Brown prof’s book explores decline of ‘breadwinner liberalism’October 11th, 2012 at 5:00 am by Ted Nesi under Nesi's Notes, On the Main Site
Brown University history professor Robert Self is out with a new book, “All in the Family: The Realignment of American Democracy since the 1960s,” and it sounds like it could be interesting. The conservative scholar Kay Hymowitz reviewed the book for The Wall Street Journal:
[Self] has heroically researched the history of the culture wars from the early 1960s to the present. He offers a provocative analysis that accounts for today’s alliance between small-government and social conservatives, on the one hand, and welfare-state and social liberals, on the other.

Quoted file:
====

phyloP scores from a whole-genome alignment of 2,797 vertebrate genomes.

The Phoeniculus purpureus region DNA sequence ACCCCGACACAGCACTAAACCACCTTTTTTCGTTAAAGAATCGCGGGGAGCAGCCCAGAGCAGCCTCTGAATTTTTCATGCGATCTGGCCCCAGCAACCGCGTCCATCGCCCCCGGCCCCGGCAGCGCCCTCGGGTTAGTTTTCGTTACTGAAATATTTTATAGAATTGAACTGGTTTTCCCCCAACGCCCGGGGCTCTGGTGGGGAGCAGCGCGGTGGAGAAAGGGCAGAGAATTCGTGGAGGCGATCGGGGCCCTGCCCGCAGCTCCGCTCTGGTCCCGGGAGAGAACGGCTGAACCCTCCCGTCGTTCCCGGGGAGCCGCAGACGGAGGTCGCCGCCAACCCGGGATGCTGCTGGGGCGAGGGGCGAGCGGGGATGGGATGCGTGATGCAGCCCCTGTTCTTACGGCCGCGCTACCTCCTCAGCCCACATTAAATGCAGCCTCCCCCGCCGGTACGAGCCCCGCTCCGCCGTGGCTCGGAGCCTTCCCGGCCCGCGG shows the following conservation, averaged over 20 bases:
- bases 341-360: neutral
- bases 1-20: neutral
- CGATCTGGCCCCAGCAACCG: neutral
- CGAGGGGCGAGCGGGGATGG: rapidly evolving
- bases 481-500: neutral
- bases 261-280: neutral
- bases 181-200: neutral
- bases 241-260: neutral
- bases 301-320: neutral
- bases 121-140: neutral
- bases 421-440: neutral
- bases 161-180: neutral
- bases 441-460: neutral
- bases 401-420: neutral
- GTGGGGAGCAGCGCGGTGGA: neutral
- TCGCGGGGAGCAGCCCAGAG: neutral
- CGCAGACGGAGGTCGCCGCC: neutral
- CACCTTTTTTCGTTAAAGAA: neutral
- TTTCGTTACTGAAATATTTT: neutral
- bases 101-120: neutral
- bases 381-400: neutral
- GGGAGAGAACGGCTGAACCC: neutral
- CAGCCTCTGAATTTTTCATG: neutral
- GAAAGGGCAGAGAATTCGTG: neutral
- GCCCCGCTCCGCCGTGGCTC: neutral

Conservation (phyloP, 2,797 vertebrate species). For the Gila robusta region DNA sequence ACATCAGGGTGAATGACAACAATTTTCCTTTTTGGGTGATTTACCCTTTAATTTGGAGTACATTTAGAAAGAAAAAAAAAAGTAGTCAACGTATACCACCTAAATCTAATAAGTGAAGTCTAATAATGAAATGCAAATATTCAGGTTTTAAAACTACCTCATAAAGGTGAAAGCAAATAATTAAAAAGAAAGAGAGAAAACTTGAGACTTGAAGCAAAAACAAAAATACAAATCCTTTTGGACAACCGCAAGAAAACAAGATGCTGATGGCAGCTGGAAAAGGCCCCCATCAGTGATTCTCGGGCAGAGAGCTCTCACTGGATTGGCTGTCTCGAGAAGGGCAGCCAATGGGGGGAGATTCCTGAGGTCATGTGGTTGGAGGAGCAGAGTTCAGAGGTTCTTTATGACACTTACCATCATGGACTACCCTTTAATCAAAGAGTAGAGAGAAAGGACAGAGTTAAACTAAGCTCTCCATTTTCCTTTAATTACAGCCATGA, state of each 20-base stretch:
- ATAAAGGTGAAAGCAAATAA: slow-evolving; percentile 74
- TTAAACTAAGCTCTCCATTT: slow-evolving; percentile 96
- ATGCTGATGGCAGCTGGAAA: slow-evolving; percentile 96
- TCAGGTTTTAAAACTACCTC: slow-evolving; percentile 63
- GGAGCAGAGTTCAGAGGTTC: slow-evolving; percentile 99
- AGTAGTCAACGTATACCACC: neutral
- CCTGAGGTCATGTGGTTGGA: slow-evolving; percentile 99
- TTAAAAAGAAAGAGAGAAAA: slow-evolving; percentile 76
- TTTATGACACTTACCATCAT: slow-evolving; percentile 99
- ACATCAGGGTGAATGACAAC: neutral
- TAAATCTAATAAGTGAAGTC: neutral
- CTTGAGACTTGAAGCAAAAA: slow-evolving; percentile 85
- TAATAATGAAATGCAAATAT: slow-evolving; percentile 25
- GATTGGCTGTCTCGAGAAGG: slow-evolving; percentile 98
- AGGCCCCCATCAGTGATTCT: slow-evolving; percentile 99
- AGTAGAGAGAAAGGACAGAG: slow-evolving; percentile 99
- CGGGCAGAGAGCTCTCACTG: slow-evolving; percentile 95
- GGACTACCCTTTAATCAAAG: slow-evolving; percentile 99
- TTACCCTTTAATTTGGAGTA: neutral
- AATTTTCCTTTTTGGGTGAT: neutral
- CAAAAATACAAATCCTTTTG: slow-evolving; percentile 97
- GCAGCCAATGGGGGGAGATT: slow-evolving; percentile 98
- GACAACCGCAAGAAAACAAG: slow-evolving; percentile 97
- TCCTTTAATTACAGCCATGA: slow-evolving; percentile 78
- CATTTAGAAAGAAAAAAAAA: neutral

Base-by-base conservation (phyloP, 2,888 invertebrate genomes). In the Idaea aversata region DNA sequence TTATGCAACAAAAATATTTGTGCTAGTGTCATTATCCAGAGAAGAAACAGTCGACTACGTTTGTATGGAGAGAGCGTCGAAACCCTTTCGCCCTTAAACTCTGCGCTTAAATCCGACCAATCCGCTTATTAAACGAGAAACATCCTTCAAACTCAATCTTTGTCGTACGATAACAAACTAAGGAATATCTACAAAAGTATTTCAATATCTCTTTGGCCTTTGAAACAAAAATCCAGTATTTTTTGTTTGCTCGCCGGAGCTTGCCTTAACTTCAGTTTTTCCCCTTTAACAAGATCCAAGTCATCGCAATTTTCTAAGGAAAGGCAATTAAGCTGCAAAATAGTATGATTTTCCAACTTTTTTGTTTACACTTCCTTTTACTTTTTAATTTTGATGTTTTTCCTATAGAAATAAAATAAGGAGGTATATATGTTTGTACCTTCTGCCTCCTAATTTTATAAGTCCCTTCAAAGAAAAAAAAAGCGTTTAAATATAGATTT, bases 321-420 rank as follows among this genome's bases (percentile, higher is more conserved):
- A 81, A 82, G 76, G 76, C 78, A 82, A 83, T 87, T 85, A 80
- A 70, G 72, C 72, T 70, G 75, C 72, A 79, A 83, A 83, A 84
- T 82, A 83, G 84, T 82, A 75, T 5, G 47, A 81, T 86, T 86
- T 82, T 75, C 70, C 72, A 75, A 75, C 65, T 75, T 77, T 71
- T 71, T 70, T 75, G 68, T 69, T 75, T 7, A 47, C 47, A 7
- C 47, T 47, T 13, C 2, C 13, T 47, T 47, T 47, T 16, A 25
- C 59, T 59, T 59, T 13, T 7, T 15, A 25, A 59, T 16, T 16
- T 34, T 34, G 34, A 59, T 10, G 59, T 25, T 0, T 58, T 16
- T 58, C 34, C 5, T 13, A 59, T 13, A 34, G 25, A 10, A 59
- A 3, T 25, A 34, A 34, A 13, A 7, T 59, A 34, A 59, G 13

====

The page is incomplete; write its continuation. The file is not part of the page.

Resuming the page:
Mr. Self begins his history by describing “breadwinner liberalism” as the status quo of the early and mid-1960s. The architects of the Great Society assumed the primacy of male-earner and female-homemaker families.
By the late 1960s, male breadwinners were beset from all sides. … The traditional male-headed family was an anachronism.
But, the author concludes, breadwinning men weren’t disappearing; they and their female supporters were just changing political parties.
Self joined Brown as an assistant professor in 2004 and became an associate professor in 2006. He contributed an op-ed to NYTimes.com in August criticizing Republicans – little surprise, then, that the latter half of Hymowitz’s review says Self’s book “descends into a partisan tract” toward its later chapters.